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ARS Home » Research » Publications at this Location » Publication #81499


item Miklas, Phillip - Phil
item Stavely, J

Submitted to: HortScience
Publication Type: Peer Reviewed Journal
Publication Acceptance Date: 7/8/1997
Publication Date: N/A
Citation: N/A

Interpretive Summary: Bean rust disease adversely effects dry-edible beans. Yield losses caused by bean rust and the costs incurred for chemical pesticides used to control them create an annual economic hardship for growers. We searched for new sources of resistance to bean rust. Seven tepary bean germplasm lines were found to possess high levels of resistance to bean rust. The resistance exhibited incomplete dominance which is rare for resistance genes in highe plants. The same resistance gene was present in all seven lines. Thus, only one of these tepary bean germplasms could contribute to the development of future bean cultivars with improved rust resistance. Rust resistant cultivars will yield more, and ensure a safer food product and cleaner environment through reduced pesticide use.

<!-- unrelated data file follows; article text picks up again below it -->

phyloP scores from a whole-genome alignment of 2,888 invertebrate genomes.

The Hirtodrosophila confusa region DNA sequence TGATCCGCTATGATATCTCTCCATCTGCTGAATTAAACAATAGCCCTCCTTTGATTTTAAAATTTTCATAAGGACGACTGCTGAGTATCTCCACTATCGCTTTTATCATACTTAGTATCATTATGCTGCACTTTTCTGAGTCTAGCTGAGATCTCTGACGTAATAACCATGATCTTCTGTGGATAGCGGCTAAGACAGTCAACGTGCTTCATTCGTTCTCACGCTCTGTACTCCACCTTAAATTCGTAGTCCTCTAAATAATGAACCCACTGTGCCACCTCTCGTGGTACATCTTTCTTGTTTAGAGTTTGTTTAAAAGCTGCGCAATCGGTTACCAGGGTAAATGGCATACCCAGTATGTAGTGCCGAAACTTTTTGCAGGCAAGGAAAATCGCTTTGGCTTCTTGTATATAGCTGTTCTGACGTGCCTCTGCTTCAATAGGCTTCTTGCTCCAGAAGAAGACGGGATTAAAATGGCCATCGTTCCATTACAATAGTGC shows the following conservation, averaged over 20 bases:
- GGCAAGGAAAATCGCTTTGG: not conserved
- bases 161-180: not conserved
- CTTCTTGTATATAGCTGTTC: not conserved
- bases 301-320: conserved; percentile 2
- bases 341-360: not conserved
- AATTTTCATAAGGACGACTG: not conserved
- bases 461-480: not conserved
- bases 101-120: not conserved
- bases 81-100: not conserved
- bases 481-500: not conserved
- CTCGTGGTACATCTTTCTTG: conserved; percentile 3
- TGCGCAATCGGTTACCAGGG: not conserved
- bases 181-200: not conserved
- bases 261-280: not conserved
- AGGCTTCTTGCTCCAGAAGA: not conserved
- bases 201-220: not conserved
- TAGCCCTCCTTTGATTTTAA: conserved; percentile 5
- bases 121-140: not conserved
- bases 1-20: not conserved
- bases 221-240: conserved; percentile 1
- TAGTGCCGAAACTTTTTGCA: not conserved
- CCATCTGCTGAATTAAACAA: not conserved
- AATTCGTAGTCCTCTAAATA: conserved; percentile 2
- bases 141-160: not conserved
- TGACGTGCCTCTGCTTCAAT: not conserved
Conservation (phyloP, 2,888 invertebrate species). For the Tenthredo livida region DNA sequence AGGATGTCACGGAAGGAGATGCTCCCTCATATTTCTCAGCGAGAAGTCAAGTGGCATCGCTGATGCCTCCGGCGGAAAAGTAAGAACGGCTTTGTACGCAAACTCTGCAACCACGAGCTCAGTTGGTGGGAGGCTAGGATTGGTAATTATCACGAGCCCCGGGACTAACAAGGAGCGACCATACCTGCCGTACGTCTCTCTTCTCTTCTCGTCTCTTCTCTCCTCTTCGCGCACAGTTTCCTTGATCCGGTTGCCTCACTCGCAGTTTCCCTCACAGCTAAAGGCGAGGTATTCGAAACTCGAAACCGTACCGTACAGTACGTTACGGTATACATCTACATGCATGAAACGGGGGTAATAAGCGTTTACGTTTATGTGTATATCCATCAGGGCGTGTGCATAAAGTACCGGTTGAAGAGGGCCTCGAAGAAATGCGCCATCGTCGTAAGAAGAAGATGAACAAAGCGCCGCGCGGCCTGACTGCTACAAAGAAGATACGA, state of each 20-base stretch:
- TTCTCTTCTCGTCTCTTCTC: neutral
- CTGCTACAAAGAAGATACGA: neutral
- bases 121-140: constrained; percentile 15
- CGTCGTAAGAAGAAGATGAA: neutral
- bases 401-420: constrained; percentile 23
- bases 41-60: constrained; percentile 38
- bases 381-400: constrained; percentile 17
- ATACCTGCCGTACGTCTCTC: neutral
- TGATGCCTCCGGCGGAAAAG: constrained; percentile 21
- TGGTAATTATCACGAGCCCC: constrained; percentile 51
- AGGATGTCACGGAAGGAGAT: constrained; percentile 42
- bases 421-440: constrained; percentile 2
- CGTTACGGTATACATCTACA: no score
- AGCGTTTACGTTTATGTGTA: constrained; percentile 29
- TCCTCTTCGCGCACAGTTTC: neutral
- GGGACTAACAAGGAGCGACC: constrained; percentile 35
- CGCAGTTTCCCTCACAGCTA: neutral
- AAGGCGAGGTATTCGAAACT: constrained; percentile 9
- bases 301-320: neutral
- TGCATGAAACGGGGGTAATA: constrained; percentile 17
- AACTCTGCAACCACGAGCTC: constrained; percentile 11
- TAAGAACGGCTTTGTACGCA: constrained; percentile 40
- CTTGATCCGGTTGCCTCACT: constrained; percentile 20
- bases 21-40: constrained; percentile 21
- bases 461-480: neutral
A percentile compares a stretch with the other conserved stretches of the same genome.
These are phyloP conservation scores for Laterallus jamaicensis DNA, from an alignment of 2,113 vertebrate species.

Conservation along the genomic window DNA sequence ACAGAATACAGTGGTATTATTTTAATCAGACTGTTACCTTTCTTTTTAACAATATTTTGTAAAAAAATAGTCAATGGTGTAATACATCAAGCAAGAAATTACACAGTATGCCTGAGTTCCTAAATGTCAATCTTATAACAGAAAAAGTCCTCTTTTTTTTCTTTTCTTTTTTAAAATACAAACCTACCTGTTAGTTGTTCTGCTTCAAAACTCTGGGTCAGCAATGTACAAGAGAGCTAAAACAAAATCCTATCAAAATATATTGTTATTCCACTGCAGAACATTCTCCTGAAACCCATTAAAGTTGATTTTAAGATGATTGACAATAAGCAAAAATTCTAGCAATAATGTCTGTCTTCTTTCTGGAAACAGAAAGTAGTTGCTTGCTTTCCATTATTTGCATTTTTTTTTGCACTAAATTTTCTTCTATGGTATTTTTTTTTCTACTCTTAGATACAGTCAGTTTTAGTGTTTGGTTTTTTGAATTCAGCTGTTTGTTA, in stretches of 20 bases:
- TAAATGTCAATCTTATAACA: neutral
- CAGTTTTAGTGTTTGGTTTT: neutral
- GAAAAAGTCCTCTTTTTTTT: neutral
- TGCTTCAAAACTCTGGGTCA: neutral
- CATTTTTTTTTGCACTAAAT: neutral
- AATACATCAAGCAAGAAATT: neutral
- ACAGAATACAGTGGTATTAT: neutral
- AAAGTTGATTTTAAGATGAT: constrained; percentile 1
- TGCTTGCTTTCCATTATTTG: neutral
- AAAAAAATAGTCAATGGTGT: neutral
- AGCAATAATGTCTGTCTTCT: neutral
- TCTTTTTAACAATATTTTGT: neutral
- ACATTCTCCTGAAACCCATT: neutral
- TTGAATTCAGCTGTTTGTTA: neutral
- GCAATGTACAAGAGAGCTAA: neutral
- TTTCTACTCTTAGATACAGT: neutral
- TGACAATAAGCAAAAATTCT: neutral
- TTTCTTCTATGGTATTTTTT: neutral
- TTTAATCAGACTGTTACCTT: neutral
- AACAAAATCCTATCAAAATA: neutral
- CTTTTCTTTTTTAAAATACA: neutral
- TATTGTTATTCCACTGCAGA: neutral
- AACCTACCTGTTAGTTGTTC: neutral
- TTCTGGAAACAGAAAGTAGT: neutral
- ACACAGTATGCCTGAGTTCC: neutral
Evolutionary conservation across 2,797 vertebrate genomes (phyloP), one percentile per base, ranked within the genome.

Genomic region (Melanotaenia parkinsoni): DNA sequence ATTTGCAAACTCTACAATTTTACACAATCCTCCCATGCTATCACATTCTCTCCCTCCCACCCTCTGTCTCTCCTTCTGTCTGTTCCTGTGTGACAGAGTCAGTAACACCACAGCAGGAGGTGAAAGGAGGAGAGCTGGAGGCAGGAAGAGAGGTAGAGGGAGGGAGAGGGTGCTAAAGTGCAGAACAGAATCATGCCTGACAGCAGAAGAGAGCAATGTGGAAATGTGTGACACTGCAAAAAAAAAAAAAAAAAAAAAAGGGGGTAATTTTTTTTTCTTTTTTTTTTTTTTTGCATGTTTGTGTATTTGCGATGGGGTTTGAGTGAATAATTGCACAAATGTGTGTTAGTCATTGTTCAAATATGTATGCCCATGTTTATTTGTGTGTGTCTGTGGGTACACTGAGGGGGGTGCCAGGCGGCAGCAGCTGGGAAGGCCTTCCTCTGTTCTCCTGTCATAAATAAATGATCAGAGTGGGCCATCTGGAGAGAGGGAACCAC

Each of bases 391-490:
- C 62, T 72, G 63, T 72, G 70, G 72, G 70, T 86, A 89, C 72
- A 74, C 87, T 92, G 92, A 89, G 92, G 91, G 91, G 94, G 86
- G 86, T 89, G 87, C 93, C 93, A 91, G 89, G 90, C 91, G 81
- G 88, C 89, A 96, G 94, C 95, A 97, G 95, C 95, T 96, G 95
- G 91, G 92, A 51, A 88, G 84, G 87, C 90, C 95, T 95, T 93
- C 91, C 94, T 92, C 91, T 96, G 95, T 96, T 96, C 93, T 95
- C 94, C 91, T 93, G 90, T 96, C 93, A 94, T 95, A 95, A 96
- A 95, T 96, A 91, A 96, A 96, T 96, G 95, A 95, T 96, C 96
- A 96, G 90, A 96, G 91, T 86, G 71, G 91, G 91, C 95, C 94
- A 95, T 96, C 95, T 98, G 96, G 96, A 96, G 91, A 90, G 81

Technical Abstract: Foliar diseases are a major constraint to cultivated tepary bean (Phaseolus acutifolius A. Gray var. latifolius Freeman) production in different environments. The greenhouse reactions of 12 cultivated teparies were examined against eight individual races of the bean rust fungus Uromyces appendiculatus (Pers.) Unger var. appendiculatus maintained by USDA-ARS at Beltsville, MD. Seven lines exhibited similar high levels of resistance (immunity or necrotic spots without sporulation) to all eight races. Inheritance of resistance was examined across five susceptible x resistant (S x R) and three resistant x resistant (R x R) populations. The rust reactions in the F1, F2, and F3 generations derived from S x R crosses revealed that the immune or necrotic resistance response was conditioned by a single locus exhibiting incomplete dominance. Allelism tests in the R x R crosses indicated that the rust resistance was derived from the same locus. This apparent lack of variability for rust resistance suggests tha a single introgression event may realize the full potential for cultivated tepary bean to contribute rust resistance to common bean through interspecific hybridization.